Augustine, The City of God 4
“Scaevola, Pontifex Maximus, get rid of games if you are able. Instruct the people not to offer these honors to the immortal gods where it is permitted to wonder at divine crimes and it is pleasing to imitate them as much as they are able. If the people, moreover, respond to you, “Your priests have introduced these things to us.” Then ask the gods themselves who inspired you to give these orders so you don’t demand that these kinds of things are displayed for them. If they are evil and for this reason should be credited to the majesty of the gods in no way, then the insult is that much greater for the gods for whom they have been fabricated without punishment.
But they do not hear you: they are demons. They teach crime. They delight in corruption. They do not only disregard the insult, if these things are made up about them, but they are not able to bear the insult more if these things are not done in their honor. Indeed, if you turn to Jupiter against them, it becomes worse for the reason that his crimes are most often performed on the stages of the games.”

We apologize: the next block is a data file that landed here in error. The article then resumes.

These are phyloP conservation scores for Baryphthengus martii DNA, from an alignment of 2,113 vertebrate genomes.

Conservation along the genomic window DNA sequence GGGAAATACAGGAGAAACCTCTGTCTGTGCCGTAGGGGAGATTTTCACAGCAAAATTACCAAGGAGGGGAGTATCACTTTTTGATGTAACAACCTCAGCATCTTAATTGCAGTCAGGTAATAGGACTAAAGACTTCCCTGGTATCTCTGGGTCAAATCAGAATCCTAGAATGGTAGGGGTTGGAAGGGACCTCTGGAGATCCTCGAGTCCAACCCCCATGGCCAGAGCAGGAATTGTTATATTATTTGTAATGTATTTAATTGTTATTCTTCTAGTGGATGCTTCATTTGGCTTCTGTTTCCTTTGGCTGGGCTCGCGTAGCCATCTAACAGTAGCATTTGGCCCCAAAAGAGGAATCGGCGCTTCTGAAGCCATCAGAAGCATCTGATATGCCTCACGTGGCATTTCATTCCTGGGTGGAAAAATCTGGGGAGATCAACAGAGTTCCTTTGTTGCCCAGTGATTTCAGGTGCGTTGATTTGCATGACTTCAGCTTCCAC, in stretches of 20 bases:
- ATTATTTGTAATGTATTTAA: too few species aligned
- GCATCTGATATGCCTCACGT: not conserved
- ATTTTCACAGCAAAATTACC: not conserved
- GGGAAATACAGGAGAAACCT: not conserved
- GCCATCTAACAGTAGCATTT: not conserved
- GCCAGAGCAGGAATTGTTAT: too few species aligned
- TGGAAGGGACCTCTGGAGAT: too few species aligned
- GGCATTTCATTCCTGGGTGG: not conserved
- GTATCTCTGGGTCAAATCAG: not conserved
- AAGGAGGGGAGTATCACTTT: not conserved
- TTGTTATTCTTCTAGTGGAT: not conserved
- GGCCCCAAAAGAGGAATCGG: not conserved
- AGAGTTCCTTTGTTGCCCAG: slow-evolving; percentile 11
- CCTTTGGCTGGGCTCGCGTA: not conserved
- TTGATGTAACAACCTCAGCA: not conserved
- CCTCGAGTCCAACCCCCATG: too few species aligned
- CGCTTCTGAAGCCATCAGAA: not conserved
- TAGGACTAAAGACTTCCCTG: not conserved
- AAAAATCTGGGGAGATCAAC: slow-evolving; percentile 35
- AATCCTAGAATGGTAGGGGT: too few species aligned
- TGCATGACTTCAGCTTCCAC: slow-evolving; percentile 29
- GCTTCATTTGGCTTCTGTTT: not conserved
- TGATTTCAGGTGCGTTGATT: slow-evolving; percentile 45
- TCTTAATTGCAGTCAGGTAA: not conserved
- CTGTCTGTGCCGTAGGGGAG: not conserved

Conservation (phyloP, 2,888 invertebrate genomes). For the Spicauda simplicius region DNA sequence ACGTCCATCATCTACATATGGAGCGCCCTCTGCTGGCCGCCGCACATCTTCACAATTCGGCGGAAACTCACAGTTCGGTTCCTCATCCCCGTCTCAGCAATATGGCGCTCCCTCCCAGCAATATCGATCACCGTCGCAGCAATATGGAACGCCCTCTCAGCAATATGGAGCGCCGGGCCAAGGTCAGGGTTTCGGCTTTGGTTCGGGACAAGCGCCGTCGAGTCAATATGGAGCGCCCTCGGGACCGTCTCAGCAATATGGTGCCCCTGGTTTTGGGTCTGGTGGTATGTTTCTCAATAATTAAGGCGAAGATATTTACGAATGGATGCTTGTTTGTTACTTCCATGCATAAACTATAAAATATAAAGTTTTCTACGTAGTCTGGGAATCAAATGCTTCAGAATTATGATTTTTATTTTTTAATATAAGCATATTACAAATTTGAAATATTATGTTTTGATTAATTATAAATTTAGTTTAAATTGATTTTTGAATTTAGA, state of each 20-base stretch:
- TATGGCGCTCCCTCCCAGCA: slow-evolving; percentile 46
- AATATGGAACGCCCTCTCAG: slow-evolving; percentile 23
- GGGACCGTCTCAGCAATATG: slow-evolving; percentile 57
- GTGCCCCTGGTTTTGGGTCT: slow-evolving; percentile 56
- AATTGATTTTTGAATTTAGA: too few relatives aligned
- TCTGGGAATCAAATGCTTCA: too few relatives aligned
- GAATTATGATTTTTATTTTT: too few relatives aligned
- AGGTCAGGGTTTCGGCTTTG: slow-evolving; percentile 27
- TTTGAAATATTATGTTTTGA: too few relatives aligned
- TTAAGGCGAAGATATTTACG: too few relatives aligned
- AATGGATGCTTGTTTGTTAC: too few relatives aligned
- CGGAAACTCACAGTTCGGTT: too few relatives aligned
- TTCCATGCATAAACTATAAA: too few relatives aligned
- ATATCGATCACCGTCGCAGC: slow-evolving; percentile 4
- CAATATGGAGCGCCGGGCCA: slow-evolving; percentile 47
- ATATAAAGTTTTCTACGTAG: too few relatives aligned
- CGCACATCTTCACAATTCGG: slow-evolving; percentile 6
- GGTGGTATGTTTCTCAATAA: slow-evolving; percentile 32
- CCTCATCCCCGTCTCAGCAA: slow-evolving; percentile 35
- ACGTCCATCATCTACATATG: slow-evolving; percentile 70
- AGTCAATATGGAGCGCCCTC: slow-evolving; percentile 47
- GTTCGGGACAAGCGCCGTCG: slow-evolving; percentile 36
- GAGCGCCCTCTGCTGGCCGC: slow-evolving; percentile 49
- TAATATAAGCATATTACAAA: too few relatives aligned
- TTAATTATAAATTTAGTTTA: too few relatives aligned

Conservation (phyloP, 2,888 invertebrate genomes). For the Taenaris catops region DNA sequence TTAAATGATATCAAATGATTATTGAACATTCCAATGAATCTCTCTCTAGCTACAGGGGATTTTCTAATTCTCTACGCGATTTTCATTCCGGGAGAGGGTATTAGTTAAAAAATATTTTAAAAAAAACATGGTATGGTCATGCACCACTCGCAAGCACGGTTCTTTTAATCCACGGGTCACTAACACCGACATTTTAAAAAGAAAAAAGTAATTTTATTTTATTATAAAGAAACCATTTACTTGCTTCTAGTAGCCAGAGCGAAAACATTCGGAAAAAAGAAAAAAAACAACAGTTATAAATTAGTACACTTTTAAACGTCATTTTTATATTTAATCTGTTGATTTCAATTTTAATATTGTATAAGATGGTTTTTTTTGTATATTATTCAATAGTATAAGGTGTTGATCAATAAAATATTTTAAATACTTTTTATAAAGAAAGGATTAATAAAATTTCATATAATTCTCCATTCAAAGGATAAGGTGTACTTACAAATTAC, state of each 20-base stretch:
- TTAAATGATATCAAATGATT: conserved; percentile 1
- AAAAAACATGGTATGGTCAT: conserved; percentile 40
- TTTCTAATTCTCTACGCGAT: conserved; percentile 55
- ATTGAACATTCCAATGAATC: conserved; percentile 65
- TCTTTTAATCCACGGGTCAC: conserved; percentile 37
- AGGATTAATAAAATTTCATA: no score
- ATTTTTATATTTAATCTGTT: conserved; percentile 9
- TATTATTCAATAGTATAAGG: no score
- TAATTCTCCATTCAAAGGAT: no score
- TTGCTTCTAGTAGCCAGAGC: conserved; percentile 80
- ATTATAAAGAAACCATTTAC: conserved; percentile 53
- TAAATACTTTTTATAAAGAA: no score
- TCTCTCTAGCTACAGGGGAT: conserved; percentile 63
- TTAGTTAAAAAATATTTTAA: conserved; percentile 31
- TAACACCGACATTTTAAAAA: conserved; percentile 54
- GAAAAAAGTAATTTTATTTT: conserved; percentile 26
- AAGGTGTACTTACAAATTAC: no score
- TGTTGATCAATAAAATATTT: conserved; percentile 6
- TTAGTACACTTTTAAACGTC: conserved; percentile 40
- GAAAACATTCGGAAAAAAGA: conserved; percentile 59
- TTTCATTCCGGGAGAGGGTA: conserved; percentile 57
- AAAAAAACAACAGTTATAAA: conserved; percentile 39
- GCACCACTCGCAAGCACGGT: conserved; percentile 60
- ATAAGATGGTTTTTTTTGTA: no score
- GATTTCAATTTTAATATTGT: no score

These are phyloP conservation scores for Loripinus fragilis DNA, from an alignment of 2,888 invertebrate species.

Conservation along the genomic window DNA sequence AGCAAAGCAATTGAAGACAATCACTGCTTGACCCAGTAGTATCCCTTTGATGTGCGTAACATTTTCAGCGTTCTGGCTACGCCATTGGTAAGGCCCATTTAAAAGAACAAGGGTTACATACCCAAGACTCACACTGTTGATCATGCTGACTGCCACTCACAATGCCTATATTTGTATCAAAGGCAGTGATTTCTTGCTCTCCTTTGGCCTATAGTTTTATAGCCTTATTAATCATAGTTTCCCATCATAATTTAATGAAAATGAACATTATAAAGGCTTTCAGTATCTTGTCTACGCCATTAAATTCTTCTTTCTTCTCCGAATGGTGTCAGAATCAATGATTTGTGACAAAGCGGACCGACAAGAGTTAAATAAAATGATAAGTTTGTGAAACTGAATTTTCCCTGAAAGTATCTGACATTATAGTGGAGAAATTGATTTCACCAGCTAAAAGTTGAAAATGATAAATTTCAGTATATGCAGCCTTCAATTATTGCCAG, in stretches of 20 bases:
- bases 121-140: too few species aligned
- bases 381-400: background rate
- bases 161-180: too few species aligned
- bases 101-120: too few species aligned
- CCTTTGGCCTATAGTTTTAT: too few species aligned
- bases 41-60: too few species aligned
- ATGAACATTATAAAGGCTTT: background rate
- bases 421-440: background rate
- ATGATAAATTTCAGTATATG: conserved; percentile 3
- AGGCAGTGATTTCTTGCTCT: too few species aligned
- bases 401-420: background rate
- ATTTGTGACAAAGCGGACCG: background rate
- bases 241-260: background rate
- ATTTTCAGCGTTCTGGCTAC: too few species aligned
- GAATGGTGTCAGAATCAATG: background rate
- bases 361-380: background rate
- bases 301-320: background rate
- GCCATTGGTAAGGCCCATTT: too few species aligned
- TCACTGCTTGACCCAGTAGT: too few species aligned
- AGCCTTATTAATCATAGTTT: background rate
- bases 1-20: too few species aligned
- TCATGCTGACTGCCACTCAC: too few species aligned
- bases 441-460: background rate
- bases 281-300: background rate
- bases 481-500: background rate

O Scaevola pontifex maxime, ludos tolle, si potes; praecipe populis ne tales honores diis inmortalibus deferant ubi crimina deorum libeat mirari et quae fieri possunt placeat imitari. Si autem tibi responderit populus: Vos nobis importastis ista pontifices; deos ipsos roga, quibus instigantibus ista iussistis ne talia sibi iubeant exhiberi. Quae si mala sunt et propterea nullo modo de deorum maiestate credenda, maior est deorum iniuria, de quibus inpune finguntur.
Sed non te audiunt, daemones sunt, prava docent, turpibus gaudent; non solum non deputant iniuriam, si de illis ista fingantur, sed eam potius iniuriam ferre non possunt, si per eorum sollemnia non agantur. Iam vero si adversus eos Iovem interpelles, maxime ob eam causam, quia eius plura crimina ludis scaenicis actitantur.